Kaepernick, having made his point last fall, said he will stand for the national anthem in the season ahead. The Bleacher Report (a sports blog) wrote that Kaepernick was in “NFL limbo” because some teams do fear political backlash over his past protests. But those who follow the game would say his lack of a job reflects more on his poor on-field performance as he played with a sub-par team around him. The team’s coach was fired. 

In any case, Donald, patriotically speaking, you’d have made more points if you’d risen and shaken the hand of German Chancellor Angela Merkel the other day (as requested by news photographers). You instead acted more like she’d failed to kneel and kiss your ring or something and didn’t even turn to look at her. 

While Donald Trump’s agenda offers squat for the ill and infirm, the hungry and poverty-ridden, for all manner of minorities, it takes some nerve on his part to expect them all to eagerly leap to their feet when the anthem is played, or the American flag to which he has laid claim passes in parade. Kaepernick and I, and many millions of others, voice our protest as best we can with the means at our disposal. And anti-Trump protests in the street are becoming ever more the main means of many—both at home and abroad. 

We find ourselves these days with a president who is not concerned with all the people, only with those who agree with him, who share his values, who stroke his ego, whose adulation gives him a feeling of divine greatness.

Kaepernick, by the way, has devoted heavily to charity. Even though unemployed, he recently donated $50,000 to Meals on Wheels, a program that would be defunded under Trump’s currently proposed budget. Sarah Palin (remember her and how she’s milked the system?) promptly declared the donation to be a “political stunt.” 

In the midst of his silent protest of kneeling during the national anthem before games last season, the 29-year-old Kaepernick announced a $1 million donation in support of groups combating racism and police brutality. He followed that up by donating all of the proceeds from his then-top-selling jersey to in-need communities. Last November, he also launched his Black Panther Party-inspired "I Know My Rights Camp" in Oakland for hundreds of young Black and Latino kids from the Bay Area. Just last week, Kaepernick spread awareness via his Instagram account about the historic famine taking place in Somalia and joined forces with the "Turkish Airlines Help Somalia" initiative, which has delivered water, food and aid to help the six-million-plus people affected.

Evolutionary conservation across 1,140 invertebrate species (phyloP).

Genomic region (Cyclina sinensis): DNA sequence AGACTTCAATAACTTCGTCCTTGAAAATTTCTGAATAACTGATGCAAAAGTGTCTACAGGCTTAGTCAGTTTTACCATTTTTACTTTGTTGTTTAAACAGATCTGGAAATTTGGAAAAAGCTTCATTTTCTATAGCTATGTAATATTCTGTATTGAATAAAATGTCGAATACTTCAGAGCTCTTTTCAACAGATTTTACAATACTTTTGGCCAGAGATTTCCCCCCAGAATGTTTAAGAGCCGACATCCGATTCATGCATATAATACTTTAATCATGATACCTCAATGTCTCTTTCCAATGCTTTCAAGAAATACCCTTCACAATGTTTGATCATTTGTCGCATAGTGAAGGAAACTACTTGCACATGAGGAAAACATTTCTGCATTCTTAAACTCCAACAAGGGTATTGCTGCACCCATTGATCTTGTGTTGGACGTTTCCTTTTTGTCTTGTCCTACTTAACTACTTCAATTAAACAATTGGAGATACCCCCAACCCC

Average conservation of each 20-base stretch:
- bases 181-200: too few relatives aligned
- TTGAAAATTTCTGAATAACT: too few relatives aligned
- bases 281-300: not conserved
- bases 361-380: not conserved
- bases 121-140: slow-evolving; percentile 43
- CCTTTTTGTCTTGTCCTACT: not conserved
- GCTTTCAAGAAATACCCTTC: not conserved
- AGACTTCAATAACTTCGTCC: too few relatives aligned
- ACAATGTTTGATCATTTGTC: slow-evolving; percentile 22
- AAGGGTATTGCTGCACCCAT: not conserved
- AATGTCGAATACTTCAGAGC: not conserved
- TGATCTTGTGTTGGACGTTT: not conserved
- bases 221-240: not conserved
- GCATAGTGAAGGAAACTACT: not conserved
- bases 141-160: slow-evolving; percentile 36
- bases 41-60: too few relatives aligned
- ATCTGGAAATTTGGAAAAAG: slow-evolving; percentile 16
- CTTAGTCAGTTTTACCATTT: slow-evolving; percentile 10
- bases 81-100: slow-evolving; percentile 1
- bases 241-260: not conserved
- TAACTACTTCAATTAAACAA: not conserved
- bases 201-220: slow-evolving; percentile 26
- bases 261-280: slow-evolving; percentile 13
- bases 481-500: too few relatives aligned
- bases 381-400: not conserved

Compare this March 17 tweet by Kaepernick to the mean-minded missives composed by Trump during his nocturnal sleepless petulance: Amazing news, Turkish Airlines granted us an airplane to fly to Somalia, a 60-ton cargo plane so we can fly there with food, with water for these people.” In a Twitter video he added, “Now we’ve started a GoFundMe page to allow anyone to help us donate food, donate water. We’ll make sure every cent goes to help these people.” 

What have you been doing, specifically, on the plus side for our society via your “America First” initiative, Donald? Other than seeking out tax cuts and regulatory relief for your wealthy cronies. (And how much damage have you been doing to the rest of the world?)


If desiring to make a donation, no matter how relatively small (it all adds up), to Somalian relief, try checking out this site: also here’s a brief news hit on the crisis: